Adopting a DevSecOps approach has implications for every stage of the product lifecycle:
From the design of a new product, the teams are aware of their responsibilities in terms of safety and reliability and trained to manage them. For large efforts, teams begin by quickly modeling threats and risks, then identify and prioritize the backlog items needed to make the product secure, reliable, and compliant. Whenever possible, teams leverage existing architectural designs that have been developed in conjunction with security and reliability experts, ensuring best practices are followed and accelerating planning and design.
To improve code quality, developers continually develop and update their knowledge of secure and resilient coding practices. They take full advantage of reusable coding patterns, components, and microservices to rapidly build the functionality and services needed to meet common security and resiliency requirements for encryption, authentication, availability, and observability.
Instead of having a group of specialists review a product for security vulnerabilities and resiliency issues once it emerges from months of development, teams review code as often as every two weeks in part of regular agile sprints, using both automated and manual checks. After automated code analysis tools like SonarQube and Fortify scan for vulnerabilities and known issues, senior developers conduct peer reviews to discuss the results and ensure the software meets appropriate standards.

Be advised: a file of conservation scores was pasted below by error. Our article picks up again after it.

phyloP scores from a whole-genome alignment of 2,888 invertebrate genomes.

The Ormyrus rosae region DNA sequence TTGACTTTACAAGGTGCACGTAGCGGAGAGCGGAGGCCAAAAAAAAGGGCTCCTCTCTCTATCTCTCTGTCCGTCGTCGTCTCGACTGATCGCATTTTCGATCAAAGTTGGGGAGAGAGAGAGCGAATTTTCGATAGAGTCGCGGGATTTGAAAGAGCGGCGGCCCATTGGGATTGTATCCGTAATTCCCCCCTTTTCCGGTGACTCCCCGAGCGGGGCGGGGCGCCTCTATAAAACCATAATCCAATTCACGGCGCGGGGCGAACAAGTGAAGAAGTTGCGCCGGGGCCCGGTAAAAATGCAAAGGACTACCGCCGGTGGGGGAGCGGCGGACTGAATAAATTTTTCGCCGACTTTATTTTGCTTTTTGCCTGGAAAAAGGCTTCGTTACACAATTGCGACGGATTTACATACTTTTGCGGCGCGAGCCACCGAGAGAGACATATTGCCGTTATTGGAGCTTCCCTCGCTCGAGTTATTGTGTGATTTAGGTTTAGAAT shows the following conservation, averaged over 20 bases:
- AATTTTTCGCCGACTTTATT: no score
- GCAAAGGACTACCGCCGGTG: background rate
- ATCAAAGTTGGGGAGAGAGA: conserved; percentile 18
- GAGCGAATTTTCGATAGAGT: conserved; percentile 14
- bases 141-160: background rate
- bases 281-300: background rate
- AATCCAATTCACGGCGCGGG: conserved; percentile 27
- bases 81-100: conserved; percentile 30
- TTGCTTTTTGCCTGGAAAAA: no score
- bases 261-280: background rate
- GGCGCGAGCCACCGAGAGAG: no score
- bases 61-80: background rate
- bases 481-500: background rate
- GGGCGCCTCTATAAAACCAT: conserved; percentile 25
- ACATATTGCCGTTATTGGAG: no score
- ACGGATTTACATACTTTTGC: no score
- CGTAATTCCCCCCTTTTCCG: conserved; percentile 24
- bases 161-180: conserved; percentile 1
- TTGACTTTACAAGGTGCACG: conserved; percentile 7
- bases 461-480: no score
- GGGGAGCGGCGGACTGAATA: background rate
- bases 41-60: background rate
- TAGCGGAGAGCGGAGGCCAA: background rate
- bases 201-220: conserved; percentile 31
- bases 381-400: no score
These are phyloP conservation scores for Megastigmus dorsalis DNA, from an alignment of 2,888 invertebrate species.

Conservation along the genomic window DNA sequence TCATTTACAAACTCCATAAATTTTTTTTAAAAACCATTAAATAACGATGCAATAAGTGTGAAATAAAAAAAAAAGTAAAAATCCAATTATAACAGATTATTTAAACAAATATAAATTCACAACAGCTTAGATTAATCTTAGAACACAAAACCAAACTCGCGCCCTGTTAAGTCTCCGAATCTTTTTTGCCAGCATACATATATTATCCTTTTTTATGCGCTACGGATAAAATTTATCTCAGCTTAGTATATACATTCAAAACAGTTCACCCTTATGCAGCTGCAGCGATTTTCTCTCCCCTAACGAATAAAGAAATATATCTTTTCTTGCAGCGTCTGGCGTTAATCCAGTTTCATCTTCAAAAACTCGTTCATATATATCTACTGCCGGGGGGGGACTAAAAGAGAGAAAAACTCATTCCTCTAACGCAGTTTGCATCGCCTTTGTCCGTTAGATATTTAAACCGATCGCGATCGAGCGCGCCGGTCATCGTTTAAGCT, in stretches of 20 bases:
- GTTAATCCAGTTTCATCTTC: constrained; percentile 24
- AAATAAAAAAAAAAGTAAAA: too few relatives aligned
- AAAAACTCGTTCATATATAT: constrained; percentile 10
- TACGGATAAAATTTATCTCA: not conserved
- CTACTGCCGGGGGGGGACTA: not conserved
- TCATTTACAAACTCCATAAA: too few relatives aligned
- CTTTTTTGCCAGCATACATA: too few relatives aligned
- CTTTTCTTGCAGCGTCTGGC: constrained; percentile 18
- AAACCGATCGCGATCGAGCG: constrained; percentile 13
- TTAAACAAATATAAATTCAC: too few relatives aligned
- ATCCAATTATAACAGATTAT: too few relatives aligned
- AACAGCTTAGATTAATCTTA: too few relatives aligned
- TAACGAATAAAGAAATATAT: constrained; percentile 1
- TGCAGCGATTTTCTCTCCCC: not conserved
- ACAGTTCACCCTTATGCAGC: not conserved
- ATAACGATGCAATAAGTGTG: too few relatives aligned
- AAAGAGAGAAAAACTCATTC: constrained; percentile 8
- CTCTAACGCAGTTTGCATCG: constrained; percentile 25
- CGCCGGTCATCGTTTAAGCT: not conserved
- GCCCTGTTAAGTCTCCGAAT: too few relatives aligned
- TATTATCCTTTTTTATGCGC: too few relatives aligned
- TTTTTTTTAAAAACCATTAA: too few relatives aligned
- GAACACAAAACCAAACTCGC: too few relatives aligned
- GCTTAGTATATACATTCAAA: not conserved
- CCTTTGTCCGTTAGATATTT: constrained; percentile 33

Engineers create automated security tests to run alongside automated functional and performance tests. This not only ensures that testing is consistent and efficient, but also makes security requirements explicit, so developers don’t waste time figuring out how to satisfy ill-defined policies established by separate groups. Common security tests, such as penetration tests that look for security vulnerabilities in systems, are performed automatically as part of each sprint and release cycle.
Code is delivered to production hosting environments, not through manual processes detailed in checklists, but through well-designed automated processes that ensure the right software is built and deployed in a safe and secure manner. reliable. Additionally, best-practice companies have secure production hosting environments that can be quickly invoked through application programming interfaces (APIs), eliminating wait times and reducing risk.
Once the software is in production, automated processes including real-time monitoring, host and network intrusion detection, compliance validation, and evidence attestation are used to increase efficiency and detect vulnerabilities. If defects or vulnerabilities are discovered, resolutions are identified, prioritized, and tracked to ensure product reliability and security are continually improved.
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